Colette was invited to write this post as part of our People of Magoosh series, where students tell their incredible stories in order to encourage others to keep pressing on toward their goals. If you’d like to submit your own story, send an email to email@example.com. We look forward to hearing from you!
My name is Colette Van Dyke and I am a Peace Corps volunteer in my second year in Togo, West Africa. I grew up in San Juan Capistrano, California and went to school at the University of California, Los Angeles. After college, I stayed in Los Angeles and worked at a law firm for a year. It was during that first year out of college that I realized how trapped and out of place I felt. I wasn’t so sure that law school and the “law track” were for me anymore. I was taking all the steps to become a lawyer, but deep down I knew something was off — I knew this wasn’t the path for me. I was suffocating amidst all the monotony of a corporate structure, and I needed to get out. I decided to take a leap and pursue what had been a goal in my life ever since my childhood: to become a Peace Corps volunteer and completely immerse myself in a foreign and life-altering experience.
When I was a child, my parents would drop my sisters and me off at our grandmother’s house over summer vacation. It was during those warm months that I was able to escape into a world of large colored maps that extended for miles, and encyclopedias with information and pictures on anything from the inner workings of a sail ship to the physiology of a gazelle. It was during these magical moments that I was able to let my mind wander and explore any part of the world all from the comforts of my grandmother’s library. I was an adventurer, an explorer, and I would run around the house taking on different characters and traveling through various parts of the world. One day, I ran in to a set of strange, exotic wooden necklaces and bracelets tucked away in a shoebox. I came to learn that these were pieces of West Africa my grandmother brought back with her when she was a Peace Corps volunteer in Niger. She would recount stories of how she helped build a school for the blind, and how she taught English to a classroom of 50+ Nigerian students outside amidst the cotton fields. It was her benevolent and adventurous spirit that planted a seed in my head that maybe I, too, could one day help out individuals who I might have nothing in common with except for our humanity.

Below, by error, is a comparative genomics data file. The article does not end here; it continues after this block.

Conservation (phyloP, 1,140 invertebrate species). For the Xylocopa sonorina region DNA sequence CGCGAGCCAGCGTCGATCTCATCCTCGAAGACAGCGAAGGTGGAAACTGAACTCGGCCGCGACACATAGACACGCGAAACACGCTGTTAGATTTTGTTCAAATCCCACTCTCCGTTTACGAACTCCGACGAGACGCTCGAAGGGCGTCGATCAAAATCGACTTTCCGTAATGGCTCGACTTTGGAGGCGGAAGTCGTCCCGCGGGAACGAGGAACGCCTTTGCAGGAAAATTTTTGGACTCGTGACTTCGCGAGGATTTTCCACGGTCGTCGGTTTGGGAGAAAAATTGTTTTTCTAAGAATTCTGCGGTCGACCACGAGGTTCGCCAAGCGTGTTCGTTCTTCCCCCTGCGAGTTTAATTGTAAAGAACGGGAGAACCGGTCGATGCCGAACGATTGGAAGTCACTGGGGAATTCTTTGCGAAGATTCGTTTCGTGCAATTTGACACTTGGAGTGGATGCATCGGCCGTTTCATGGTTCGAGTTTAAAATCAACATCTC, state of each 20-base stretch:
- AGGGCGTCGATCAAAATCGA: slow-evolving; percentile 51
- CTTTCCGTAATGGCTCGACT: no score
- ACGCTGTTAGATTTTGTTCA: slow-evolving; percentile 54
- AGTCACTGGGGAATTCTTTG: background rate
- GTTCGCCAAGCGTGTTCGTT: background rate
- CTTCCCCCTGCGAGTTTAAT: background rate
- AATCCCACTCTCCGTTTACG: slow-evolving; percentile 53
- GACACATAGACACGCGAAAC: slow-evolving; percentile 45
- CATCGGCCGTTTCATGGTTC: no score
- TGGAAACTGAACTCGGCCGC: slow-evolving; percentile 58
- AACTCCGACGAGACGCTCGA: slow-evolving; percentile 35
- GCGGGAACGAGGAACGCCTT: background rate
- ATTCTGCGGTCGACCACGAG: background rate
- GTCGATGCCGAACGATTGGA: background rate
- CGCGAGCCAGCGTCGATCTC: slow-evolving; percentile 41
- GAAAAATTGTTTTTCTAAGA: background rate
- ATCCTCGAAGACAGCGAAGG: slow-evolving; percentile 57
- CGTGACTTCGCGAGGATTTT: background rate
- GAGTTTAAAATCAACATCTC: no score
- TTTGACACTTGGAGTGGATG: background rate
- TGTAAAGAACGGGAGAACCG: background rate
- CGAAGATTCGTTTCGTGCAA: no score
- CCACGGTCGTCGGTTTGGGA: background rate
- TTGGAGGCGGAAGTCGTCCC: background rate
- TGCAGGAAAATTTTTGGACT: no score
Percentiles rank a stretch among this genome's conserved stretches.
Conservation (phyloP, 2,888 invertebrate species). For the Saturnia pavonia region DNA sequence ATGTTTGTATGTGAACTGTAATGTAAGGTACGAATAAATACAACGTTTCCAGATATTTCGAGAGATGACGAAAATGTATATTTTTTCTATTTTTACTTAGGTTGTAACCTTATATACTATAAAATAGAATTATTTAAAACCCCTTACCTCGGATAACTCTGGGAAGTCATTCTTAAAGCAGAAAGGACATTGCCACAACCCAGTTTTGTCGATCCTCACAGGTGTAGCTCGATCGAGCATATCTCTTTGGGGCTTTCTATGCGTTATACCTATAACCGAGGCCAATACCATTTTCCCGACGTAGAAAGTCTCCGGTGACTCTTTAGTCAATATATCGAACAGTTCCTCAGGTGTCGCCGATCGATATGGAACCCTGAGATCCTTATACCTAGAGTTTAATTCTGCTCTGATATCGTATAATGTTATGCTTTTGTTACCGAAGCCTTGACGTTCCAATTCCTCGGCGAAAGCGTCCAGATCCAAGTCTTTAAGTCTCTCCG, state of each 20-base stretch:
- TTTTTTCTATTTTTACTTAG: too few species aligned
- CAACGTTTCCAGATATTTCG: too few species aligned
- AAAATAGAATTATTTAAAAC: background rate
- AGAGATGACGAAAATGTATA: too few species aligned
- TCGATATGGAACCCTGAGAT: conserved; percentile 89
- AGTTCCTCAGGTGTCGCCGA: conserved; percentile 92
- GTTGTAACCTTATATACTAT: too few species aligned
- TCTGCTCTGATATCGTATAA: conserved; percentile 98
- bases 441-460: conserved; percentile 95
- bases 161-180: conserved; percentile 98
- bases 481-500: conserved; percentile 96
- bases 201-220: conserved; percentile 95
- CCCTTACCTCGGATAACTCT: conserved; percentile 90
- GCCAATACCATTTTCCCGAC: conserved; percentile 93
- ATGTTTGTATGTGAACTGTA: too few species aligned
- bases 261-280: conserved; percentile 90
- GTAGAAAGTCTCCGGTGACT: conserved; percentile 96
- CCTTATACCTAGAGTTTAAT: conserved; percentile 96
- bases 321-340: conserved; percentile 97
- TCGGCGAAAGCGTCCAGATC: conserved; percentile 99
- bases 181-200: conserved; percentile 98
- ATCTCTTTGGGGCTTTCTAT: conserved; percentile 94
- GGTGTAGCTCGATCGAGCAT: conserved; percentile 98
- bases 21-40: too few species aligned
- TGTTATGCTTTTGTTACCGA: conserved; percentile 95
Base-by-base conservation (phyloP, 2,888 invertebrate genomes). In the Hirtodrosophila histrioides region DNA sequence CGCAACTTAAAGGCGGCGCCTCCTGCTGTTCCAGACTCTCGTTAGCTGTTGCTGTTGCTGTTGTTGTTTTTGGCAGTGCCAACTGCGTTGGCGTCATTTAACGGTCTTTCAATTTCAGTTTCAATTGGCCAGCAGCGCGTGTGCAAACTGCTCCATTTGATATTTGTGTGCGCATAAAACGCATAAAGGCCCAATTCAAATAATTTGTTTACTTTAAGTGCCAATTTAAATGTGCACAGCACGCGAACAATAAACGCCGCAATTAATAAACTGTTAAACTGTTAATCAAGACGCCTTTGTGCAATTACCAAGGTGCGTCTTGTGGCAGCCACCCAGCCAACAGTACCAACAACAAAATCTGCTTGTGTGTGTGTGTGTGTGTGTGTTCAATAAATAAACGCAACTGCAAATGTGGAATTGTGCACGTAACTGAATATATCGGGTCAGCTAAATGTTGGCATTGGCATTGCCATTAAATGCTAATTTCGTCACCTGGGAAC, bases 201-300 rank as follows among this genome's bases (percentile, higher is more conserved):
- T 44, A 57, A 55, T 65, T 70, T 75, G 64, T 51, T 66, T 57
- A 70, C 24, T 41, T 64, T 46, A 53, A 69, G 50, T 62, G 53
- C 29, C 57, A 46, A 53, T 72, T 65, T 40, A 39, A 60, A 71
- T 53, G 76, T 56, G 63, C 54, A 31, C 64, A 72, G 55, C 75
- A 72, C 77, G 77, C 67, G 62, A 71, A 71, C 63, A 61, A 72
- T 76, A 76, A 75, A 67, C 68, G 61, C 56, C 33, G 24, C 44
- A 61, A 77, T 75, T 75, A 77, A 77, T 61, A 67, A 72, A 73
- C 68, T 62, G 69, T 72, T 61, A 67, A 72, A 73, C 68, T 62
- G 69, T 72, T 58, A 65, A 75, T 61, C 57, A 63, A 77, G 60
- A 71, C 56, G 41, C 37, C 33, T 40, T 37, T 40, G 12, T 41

All of these memories came back to me as I sat in my law office job robotically typing away on my computer. I wondered what the 10-year old version of myself would say if they could see me now. I decided to put a stop to it all. I decided to satisfy my relentless spirit and become a Peace Corps volunteer. Today, I proudly represent the United States of America through my service in a village called Lavié on the southwest border of Togo, just bordering Ghana. I am working on improving the water quality and sanitation of their water system and collaborating with a local farmer’s group on food security issues so that community members can access nutritious foods all year round. I would like to build off of my Peace Corps experience by entering a graduate study program in International Relations when my time here is over.
With Magoosh, I am able to study at my own pace and follow the study plan day by day, wherever I may have a strong internet connection. When I am in my village, I typically set aside a block of 2 hours in the morning to complete my lessons and practice problems for the day. While this involves hiking up a mountain, I think I can argue that I have the best and most peaceful study spot in the world.
I love how Magoosh emphasizes self-study and improvement through self-awareness. In other words, knowing yourself and gauging where you are weakest and targeting those areas. I think this theme generally applies to life as well. The ability to evaluate where you are going right or wrong in your life, without the noise of other’s opinions, can make all the difference. By opting out of my busy and socially connected world in America, I have found the clarity and direction I want to go with my life, and I know this is just the start of many adventures to come. Although studying for the GRE in a developing country comes with its own set of challenges, the fulfillment and gratification from this experience have all been absolutely worth it.